Struggles for First Generation Hispanic Migrant students

Hispanic migrant workers across the U.S. are based mainly in Texas and California and look for employment in agriculture or fishing-related occupations.

The children of migrant employees are moving around the nation, sometimes consistently, making it difficult in education environments. Difficulties include poverty, irregular school attendance and language barriers between parents and school systems.

West Texas A&M University provides a scholarship for first-generation college students who need financial assistance.

The College Assistance Migrant Program (CAMP) assists first-generation students, especially those of the Hispanic population, with tuition, advising, community service hours and helping students find a place to belong.

Fabiola Hernandez is the CAMP academic advisor and coordinator of the program, and she is very involved with the CAMP scholars assisting them with what they need help with.

“I think it’s just very important to continue mentoring these students and having someone that is rooting for them,” Hernandez said. “Regardless of their background, regardless of where they’re coming from, where they’re working in, it’s definitely achievable.”

Most Hispanic migrant workers in the U.S. come from Mexico, and it is financially more difficult to have a steady income because most are undocumented citizens. Migrant occupations have the difficulties of high physical labor but poor pay.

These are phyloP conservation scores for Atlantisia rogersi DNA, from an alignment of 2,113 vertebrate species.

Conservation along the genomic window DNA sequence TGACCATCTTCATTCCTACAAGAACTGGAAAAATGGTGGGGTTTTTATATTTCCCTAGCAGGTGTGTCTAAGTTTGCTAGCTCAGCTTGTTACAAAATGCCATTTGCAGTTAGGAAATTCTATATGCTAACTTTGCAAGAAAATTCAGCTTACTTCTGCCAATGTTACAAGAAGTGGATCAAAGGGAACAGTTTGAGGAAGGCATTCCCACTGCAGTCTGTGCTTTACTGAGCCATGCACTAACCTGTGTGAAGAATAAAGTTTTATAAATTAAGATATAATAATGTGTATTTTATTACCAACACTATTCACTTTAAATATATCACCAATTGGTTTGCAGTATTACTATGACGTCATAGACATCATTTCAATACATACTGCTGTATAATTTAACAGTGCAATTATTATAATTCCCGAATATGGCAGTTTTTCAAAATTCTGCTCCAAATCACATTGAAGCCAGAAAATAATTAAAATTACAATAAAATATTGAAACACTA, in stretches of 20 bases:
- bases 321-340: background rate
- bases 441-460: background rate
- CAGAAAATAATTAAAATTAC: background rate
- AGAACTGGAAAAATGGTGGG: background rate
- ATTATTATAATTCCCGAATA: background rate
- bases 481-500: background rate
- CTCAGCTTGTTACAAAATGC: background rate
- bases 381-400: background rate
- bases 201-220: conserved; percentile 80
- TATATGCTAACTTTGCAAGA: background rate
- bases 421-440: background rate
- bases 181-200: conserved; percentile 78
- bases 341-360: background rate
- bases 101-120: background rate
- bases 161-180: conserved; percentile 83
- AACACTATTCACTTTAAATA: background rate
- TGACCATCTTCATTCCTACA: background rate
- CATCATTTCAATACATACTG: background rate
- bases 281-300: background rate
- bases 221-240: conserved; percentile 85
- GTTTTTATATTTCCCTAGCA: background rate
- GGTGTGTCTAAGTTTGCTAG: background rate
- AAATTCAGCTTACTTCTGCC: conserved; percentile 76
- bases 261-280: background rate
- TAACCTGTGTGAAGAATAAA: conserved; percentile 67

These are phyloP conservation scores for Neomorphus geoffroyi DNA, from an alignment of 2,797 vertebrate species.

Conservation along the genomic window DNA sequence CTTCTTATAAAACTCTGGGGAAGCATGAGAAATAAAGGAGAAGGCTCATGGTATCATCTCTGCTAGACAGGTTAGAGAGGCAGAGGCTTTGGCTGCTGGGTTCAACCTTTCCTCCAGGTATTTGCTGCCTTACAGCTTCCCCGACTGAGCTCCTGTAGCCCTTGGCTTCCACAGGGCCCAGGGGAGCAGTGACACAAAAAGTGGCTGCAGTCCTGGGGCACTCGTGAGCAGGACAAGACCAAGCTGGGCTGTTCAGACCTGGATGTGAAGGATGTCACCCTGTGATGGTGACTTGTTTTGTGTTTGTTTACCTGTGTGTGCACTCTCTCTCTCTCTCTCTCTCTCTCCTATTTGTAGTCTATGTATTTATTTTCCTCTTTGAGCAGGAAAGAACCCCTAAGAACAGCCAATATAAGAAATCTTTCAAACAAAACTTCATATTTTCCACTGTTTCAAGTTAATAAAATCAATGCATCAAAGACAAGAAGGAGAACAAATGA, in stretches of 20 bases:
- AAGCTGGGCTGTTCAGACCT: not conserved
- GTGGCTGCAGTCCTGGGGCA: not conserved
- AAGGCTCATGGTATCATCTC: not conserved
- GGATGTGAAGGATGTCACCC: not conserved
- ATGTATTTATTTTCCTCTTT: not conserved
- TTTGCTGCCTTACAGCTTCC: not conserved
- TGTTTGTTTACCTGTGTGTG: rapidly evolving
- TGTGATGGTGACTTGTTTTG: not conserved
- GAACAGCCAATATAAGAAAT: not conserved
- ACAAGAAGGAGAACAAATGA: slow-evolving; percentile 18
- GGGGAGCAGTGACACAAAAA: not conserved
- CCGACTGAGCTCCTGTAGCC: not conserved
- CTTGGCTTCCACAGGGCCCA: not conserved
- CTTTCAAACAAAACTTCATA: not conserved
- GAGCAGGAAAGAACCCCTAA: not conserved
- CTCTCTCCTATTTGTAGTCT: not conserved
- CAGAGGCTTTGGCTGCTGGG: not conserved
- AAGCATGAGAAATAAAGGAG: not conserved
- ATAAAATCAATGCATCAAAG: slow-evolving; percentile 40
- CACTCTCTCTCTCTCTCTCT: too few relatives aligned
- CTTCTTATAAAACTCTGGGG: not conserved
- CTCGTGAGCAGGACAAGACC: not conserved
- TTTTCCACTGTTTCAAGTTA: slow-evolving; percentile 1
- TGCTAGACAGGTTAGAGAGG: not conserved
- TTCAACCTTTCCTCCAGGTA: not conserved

Christian Annett is a current CAMP scholar at WT majoring in civil engineering. He is originally from Arkansas and came to Texas at a young age.

“My parents didn’t have much money,” Annett said. “While the time they were supposed be making sort of a fund for me to go to college, it was pretty much us just living check to check, so CAMP definitely helped me financially.”

CAMP is a federally funded scholarship to help students of the migrant community on a smoother transition from high school to college. It opens doors of opportunities for students pursuing their goals.

Axel Irvin Oliva is a mechanical engineering major at WT and a CAMP alumnus who currently works as a tutor for the CAMP program.

“The things that I used to take from CAMP was mainly just like how they were able to teach me different things that I would need to know about college,” Oliva said. “What I do now is what I learned back then; I start giving it to the new CAMP students that are in there.”

Students have found a home at WT because of CAMP. They begin to think more about living their college experience rather than working a job to provide for themselves financially.

Hernandez has provided resources for their parents to be more involved in the CAMP community as well, so that they know their kids are being well taken care of, taking away their worry for their child.

CAMP helps students with financial needs, and provides them with a family of the same background, so they are able to help and love one another.